The retail offering at UK theme parks never ceases to amaze me. I am always looking for a decent souvenir of my visit but usually find a huge array of plastic junk and silly toys that have little or nothing to do with the park. Whilst guests don’t visit theme parks to go shopping most end up wandering around the stores at some point but you rarely see people leaving the parks with bags full of merchandise. It is a very different story at the Disney parks overseas where almost everyone leaves weighed down under the enormity of their purchases. With a great deal of money to be made why don’t the British parks make more of an effort?
Disney naturally have an advantage with the strength of their brand. They have characters loved by everyone which doubtless helps to boosts sales but their retailing success is about more than that. Disney souvenirs sell because of the quality, relevance and practicality of their goods. The guests want to buy Disney things not generic cheap imports and it really helps if there is a purpose to the merchandise. There are only so many soft toys and gimmicks people will buy but things they can use or collect are a different story. I love things like the towels, kitchenware, pet bowels and bags. They are things I can use with a Disney twist and I never feel I am buying items for the sake of it. Looking at the queues for the tills it appears I am not alone.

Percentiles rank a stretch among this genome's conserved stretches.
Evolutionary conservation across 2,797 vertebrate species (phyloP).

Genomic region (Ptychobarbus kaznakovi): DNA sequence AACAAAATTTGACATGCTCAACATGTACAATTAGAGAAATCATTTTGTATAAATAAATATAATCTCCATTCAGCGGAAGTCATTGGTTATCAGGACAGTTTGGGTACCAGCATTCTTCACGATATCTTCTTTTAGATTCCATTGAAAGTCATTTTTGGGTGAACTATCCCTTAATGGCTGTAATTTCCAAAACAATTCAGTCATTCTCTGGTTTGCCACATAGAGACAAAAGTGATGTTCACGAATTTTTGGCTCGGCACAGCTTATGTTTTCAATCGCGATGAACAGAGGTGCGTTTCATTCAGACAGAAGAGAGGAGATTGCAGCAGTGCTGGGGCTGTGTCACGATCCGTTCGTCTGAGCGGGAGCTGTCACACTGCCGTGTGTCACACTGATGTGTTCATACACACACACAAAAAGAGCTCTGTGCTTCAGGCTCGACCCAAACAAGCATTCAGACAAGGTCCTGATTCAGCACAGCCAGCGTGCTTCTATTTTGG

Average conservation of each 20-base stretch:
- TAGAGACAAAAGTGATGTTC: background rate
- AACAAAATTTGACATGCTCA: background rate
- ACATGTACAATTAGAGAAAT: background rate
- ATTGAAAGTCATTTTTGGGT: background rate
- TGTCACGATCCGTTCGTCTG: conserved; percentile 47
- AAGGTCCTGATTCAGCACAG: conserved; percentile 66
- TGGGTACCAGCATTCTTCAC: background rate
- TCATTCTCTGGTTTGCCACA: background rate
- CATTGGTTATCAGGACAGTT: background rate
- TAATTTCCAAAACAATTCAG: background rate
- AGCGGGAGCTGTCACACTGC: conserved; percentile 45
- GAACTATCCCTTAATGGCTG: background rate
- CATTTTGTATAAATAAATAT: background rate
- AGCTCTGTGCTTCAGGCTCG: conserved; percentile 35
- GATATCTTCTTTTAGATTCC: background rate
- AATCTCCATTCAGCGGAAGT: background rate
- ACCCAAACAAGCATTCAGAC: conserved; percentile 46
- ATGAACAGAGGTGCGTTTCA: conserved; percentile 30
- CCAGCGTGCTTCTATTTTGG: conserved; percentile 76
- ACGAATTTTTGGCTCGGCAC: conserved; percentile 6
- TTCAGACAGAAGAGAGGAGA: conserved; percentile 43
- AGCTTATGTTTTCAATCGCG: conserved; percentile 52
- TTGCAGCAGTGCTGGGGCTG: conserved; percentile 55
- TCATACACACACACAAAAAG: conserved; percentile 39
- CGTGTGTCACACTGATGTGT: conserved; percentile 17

There is nothing like collectibles for generating repeat sales and both Disney and Universal score highly here with a magnificent range of pin badges. I am not given to collecting but I do like to have a pin badge of each ride I have experienced and in the UK they are few and far between. Pins can be big business but the UK offering is restricted to a few uninteresting little pieces which pale into insignificance next to the fabulous and ornate examples from the American giants.
I have seen some great merchandise in theme parks but none of it has been in the UK. Europa Park have some lovely shops selling a variety of goods from ride souvenirs to quality home wares. The merchandise might not all be strictly relevant to the park but it is good stuff that people might actually want to buy and on my most recent visit I was fascinated to see that they were selling parts of a ride! The offcuts of the wood used to build Wodan were for sale and each piece came with a description of where on the ride it came from. Cedar Point offer a fabulous range of T shirts and hoodies featuring their top rides and my partner bought a magnificent Batman hoodie at Six Flags Magic Mountain!
I think Christmas is another great retail opportunity missed in the UK. Many theme parks overseas have Christmas themed shops which are always full of customers. The decorations and Christmas cards are attractive things which people can use in the future and are inexpensive to buy. It is no big surprise then that people are buying them in huge numbers. In comparison, on my last visit to the Thorpe Park Mega Store, I walked around unimpressed, bought nothing and found myself to be the only person in the shop. Not a pin badge, Christmas decoration or attractive piece of home ware in sight.
UK Theme parks need to learn that people do not go to a park to buy a rubber snake or cheap plastic trophy. They want to take home something which is relevant to the park and/or things they can collect or use at home. I can only begin to imagine how much money is walking into the parks and straight back out again at the end of each day as people fail to find anything worthwhile to spend it on.
Article by Sally Stacey